A method of treating a lesion in a body lumen to enlarge a passageway in the lumen including inserting a plurality of cutting members and a tracking member through a first lumen of a catheter, withdrawing the catheter from the cutting members and tracking member, inserting the catheter over the tracking member and leaving the cutting members outside the catheter, and expanding a portion of the catheter to move the cutting members into cutting contact with the lesion. A device for treating a lesion in a body lumen including a plurality of cutting members and a tracking member is also provided.

Description

This application claims priority from provisional application Ser. No. 61/414,931, filed Nov. 18, 2010, the entire contents of which are incorporated herein by reference.

BACKGROUND

1. Technical Field

This application relates to a system and method for treating stenotic lesions of a vessel and more particularly relates to cutting wires for use with a catheter to open stenotic lesions in vessels.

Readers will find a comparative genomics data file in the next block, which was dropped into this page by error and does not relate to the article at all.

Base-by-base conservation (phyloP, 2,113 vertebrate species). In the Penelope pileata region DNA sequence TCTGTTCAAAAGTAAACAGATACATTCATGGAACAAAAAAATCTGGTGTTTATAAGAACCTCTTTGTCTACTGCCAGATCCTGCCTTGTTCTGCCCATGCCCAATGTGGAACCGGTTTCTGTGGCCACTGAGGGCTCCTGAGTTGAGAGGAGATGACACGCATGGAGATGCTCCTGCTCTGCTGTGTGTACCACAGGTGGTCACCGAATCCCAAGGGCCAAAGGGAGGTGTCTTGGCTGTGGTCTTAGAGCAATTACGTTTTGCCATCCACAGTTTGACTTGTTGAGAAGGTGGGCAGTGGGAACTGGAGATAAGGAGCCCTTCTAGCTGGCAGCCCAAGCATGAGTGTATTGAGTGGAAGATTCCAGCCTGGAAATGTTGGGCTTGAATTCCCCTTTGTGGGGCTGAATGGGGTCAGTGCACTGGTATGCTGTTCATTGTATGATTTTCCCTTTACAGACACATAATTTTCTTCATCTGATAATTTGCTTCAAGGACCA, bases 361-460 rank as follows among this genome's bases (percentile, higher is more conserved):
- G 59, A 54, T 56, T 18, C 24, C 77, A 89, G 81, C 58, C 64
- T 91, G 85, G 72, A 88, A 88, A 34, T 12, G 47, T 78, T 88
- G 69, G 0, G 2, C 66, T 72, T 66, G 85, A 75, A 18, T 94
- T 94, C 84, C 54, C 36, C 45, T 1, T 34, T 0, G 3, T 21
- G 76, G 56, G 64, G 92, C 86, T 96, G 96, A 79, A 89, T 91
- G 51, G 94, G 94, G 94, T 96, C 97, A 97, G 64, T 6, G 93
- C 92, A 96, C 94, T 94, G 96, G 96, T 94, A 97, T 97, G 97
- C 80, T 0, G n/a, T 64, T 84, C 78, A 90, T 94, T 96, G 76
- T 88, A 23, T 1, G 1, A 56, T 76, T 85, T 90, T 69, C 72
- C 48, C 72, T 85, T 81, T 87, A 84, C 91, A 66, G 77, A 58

2. Background of Related Art

Several methods have been utilized to treat stenotic lesions of vessels. With stenotic lesions, the vessel diameter is constricted and therefore attempts have been made to widen this constriction. One method is an invasive surgical procedure where the vessel wall is cut open and the portion containing the plaque or other constricting structure is removed. This procedure is traumatic, complex, and results in a long recovery time for the patient. It also causes a weakening of the vessel wall since a portion of the wall is removed. A weakened wall can ultimately result in an aneurysm which is a dilatation (expansion) of the artery, which adversely affects vessel function and if not surgically treated could be life threatening to the patient.